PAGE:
A plain radiograph of the neck with AP and lateral views may help to delineate the tracheal position, deformity, and deviation, if any.
Comorbid factors must be identified, and additional pre-operative testing along those lines are imperative. Beware of unidentified or suppressed conditions that could put the patient in danger due to the surgery.
Optimal Timing of Surgery
Apart from situations where deep burns of the neck demand early surgical intervention, neck burn reconstruction is often carried out after the burn wounds have closed and scar maturation is progressing. It is surprising how often wounds allowed to heal spontaneously end up with acceptable results.
Table 4.5.1 outlines the supplies that would be a desirable addition to the standard supplies of an operating theater.
|Autoclaved furniture foam, 1-in. thickness|
|Tulle gauze with or without chlorhexidine|
|Vicryl sutures 3/0, 4/0 (curved cutting needle)|
|Silk sutures (for bolster tie-over stitch) 1/0|
|7.5% sodium bicarbonate injection—2 × 10-mL vials|
|Epinephrine 1 in 1000—1 ampule|
|Lidocaine 2%—1 × 30-mL vial|
|Ringer’s lactate/normal saline solution—500 mL|
|Plaster of paris/fiberglass rolls, 3-in./6-in.|
|Large dressing gauze|
|Cotton bandage rolls, 3 in./6 in.|
The major anesthetic concerns in patients with face, head, and neck burn contractures are airway patency and distortion of normal anatomy.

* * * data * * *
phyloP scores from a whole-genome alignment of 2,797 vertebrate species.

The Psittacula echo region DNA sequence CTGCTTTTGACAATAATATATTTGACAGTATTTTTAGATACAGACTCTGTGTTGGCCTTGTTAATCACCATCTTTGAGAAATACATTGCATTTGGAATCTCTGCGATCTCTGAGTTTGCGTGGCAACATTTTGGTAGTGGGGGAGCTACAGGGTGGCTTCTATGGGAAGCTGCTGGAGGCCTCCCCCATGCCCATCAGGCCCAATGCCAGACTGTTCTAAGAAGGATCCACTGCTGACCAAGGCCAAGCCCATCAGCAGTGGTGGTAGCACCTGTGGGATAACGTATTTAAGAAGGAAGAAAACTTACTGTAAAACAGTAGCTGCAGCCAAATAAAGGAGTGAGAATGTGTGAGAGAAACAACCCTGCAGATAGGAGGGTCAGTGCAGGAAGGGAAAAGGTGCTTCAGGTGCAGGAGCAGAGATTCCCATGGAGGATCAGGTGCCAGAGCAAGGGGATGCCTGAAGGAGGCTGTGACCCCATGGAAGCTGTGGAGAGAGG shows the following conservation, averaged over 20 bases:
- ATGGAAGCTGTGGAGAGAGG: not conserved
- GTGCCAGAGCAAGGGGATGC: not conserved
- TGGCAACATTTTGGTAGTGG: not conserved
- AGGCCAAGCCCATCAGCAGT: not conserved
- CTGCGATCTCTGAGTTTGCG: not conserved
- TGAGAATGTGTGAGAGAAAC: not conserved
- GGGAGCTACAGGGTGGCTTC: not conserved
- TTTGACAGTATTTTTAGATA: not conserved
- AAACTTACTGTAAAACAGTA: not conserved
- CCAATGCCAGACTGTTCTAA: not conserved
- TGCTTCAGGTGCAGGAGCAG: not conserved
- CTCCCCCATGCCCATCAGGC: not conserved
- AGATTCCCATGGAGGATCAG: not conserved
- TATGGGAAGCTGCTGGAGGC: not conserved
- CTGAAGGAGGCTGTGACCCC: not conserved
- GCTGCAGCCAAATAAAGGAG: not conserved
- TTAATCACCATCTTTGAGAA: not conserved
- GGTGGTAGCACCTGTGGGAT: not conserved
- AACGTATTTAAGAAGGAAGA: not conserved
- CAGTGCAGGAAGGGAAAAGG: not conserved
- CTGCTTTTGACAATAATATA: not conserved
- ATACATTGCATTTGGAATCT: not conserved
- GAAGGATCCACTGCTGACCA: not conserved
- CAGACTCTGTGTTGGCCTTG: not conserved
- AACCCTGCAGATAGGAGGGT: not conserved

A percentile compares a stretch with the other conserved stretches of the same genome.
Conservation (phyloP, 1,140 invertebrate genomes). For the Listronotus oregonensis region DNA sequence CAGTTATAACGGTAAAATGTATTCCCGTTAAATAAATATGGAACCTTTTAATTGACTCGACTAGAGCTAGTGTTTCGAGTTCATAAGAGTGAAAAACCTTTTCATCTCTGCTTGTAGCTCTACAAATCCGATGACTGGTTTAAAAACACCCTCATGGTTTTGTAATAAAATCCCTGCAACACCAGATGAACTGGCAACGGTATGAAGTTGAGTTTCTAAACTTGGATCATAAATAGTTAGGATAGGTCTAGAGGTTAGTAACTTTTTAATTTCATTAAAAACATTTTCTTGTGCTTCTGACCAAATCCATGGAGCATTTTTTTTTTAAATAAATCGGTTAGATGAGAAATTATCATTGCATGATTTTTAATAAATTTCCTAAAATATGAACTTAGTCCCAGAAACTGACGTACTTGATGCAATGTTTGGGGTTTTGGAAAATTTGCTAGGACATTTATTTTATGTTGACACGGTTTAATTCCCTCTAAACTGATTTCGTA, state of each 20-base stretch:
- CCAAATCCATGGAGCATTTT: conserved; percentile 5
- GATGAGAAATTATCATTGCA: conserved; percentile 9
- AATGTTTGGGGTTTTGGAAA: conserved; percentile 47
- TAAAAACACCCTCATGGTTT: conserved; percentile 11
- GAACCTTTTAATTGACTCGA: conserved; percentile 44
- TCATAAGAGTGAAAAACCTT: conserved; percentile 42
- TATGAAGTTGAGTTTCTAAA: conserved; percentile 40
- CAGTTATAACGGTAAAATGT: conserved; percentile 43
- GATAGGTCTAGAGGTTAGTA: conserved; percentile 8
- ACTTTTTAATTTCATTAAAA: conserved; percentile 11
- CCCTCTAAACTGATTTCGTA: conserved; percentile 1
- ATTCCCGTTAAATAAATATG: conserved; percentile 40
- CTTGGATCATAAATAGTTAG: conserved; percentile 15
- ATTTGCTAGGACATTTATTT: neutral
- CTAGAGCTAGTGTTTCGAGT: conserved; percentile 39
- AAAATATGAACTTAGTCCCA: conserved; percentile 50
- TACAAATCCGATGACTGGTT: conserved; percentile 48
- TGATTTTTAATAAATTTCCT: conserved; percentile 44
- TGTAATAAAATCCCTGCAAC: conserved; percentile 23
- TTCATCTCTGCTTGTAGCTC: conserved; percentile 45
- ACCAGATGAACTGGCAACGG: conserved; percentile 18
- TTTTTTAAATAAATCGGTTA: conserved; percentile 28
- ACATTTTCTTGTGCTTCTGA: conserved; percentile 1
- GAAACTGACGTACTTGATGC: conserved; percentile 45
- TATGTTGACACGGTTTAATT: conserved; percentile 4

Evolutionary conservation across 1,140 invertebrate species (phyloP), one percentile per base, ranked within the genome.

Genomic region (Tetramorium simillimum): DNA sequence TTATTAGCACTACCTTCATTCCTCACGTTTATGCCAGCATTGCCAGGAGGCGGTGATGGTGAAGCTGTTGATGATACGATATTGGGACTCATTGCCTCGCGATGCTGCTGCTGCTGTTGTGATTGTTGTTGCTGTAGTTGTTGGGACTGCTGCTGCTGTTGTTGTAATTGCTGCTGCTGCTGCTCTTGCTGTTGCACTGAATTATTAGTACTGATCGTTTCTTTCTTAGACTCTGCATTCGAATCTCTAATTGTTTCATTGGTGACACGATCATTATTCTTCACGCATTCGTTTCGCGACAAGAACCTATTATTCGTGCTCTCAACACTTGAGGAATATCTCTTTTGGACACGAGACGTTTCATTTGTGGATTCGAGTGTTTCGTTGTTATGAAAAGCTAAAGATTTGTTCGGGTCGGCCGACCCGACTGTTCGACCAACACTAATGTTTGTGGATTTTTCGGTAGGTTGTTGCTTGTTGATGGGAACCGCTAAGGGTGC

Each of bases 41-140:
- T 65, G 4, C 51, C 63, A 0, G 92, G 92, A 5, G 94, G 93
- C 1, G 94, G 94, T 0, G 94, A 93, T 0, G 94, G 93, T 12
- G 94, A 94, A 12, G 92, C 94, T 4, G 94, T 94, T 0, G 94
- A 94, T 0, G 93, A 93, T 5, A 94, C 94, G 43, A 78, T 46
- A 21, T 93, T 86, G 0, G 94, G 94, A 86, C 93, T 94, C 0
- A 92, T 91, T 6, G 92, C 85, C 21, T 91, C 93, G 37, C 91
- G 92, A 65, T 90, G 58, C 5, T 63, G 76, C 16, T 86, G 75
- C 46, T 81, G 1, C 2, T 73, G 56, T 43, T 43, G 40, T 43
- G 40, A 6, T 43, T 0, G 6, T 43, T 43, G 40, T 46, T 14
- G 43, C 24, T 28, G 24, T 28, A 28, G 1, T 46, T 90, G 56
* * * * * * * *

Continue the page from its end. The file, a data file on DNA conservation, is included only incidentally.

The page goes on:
Post-burn scar contractures of the neck produce extension restrictions varying from mild to very severe flexion contractures. This poses intubation difficulties and is the major anesthetic concern. The problem is not only in the severe limitation of extension but also in the associated facial burns producing microstomia, limiting access to the larynx and trachea. Additionally, the contracting forces of the healing burn wound tend to bring about deformities in the normal laryngo-tracheal anatomy and thereby further cause difficulty in intubation.
The availability of fiber-optic bronchoscopes has overcome the problem in centers where they are available, but in others, the practice is quite different. Although blind nasal intubation is still practiced in some centers, the most common practice is to divide the contracture under a local anesthetic with or without associated ketamine anesthesia. The adequate release of contracture is followed by endotracheal intubation and the formal reconstructive procedure.
Agarwal preferred to complete the reconstruction under tumescent and ketamine anesthesia with good results. The author advocates the use of a laryngeal mask as an alternative to intubation for the entire reconstructive procedure.